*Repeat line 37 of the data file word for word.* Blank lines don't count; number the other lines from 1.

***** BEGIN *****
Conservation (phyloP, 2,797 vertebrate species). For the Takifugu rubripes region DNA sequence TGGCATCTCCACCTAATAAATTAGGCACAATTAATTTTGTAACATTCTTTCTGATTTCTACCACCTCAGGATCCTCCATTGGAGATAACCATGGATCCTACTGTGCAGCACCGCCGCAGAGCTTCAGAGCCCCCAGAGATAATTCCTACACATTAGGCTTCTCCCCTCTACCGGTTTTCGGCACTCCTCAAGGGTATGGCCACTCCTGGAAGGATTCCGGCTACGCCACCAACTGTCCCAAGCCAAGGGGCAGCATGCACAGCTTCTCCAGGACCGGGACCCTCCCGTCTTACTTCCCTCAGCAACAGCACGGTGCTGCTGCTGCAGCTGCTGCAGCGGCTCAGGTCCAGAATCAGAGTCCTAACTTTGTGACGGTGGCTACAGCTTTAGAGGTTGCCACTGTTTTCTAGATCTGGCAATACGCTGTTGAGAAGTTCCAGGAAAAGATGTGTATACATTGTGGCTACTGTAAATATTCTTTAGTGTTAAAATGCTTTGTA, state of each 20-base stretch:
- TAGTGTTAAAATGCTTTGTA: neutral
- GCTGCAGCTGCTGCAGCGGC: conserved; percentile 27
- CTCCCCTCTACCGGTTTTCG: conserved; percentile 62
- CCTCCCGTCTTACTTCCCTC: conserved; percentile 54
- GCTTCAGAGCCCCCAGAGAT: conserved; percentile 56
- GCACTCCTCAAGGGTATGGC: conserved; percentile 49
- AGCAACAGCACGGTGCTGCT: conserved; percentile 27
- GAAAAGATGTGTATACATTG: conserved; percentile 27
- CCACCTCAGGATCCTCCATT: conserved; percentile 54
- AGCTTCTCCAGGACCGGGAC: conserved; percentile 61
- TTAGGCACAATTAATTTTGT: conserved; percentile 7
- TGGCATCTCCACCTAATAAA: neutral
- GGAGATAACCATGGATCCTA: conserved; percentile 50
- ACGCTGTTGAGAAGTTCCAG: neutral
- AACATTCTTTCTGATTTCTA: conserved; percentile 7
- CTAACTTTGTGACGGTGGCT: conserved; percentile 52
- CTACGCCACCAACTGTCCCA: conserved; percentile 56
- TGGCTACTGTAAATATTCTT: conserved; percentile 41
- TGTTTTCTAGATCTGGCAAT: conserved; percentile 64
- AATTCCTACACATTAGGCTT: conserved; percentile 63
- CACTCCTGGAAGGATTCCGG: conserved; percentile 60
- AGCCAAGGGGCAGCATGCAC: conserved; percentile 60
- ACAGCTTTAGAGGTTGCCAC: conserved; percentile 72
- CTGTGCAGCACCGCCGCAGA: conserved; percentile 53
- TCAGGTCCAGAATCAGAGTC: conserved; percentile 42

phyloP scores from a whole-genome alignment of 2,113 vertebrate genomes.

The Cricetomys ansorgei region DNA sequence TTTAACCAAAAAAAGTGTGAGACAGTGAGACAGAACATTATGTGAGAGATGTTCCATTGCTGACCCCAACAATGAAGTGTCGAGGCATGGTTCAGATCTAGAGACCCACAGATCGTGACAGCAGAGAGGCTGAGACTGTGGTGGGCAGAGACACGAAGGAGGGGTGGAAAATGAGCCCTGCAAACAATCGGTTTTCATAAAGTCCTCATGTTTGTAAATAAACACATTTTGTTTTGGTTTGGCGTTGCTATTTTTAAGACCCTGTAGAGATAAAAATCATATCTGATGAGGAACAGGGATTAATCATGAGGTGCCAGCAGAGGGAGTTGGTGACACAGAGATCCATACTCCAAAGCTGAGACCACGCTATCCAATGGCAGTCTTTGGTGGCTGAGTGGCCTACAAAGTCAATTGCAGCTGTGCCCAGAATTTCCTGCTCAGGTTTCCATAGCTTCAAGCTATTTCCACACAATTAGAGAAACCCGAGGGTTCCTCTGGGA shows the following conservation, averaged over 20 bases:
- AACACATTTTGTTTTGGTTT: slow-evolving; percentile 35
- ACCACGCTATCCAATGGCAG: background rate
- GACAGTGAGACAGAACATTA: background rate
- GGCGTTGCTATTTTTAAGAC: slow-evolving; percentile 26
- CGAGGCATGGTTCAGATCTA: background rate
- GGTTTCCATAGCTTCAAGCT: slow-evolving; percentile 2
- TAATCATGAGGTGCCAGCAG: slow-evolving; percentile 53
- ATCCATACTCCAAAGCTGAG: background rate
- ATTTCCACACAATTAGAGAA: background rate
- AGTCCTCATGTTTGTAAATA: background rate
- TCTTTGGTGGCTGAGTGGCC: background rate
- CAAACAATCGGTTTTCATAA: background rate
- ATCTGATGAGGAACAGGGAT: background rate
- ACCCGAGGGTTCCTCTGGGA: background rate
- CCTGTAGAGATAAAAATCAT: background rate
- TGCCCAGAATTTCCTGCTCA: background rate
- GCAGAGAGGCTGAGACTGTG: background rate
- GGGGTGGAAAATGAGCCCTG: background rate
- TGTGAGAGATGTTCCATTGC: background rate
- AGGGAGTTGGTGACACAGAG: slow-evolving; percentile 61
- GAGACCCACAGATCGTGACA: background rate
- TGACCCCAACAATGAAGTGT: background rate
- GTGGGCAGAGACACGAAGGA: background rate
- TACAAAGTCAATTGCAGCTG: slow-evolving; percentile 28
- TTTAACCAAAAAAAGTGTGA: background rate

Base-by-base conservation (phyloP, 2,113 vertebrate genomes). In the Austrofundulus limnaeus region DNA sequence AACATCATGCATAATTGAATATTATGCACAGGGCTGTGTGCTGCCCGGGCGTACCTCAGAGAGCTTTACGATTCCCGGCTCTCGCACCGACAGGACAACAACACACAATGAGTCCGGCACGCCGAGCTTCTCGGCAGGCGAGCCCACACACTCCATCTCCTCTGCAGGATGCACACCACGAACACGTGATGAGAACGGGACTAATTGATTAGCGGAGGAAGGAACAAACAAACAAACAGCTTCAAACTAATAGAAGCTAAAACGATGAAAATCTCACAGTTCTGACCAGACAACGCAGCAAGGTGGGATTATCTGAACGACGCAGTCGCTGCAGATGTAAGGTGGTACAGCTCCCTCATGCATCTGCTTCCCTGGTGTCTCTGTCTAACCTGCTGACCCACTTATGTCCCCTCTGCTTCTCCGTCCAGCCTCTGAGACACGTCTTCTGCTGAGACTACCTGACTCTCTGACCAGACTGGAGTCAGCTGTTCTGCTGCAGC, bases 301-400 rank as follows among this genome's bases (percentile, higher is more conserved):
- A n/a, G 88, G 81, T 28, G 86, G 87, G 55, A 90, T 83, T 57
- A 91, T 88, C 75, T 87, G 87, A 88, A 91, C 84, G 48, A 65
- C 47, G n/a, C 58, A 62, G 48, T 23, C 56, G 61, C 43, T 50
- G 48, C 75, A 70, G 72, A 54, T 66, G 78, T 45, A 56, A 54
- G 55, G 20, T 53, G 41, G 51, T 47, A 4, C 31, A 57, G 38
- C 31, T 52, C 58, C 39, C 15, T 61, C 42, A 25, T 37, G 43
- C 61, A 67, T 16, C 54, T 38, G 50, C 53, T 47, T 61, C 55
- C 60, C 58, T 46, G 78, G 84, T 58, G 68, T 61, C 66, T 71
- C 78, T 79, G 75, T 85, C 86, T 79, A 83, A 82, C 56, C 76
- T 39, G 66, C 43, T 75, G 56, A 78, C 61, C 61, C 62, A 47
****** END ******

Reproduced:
- ATTTCCACACAATTAGAGAA: background rate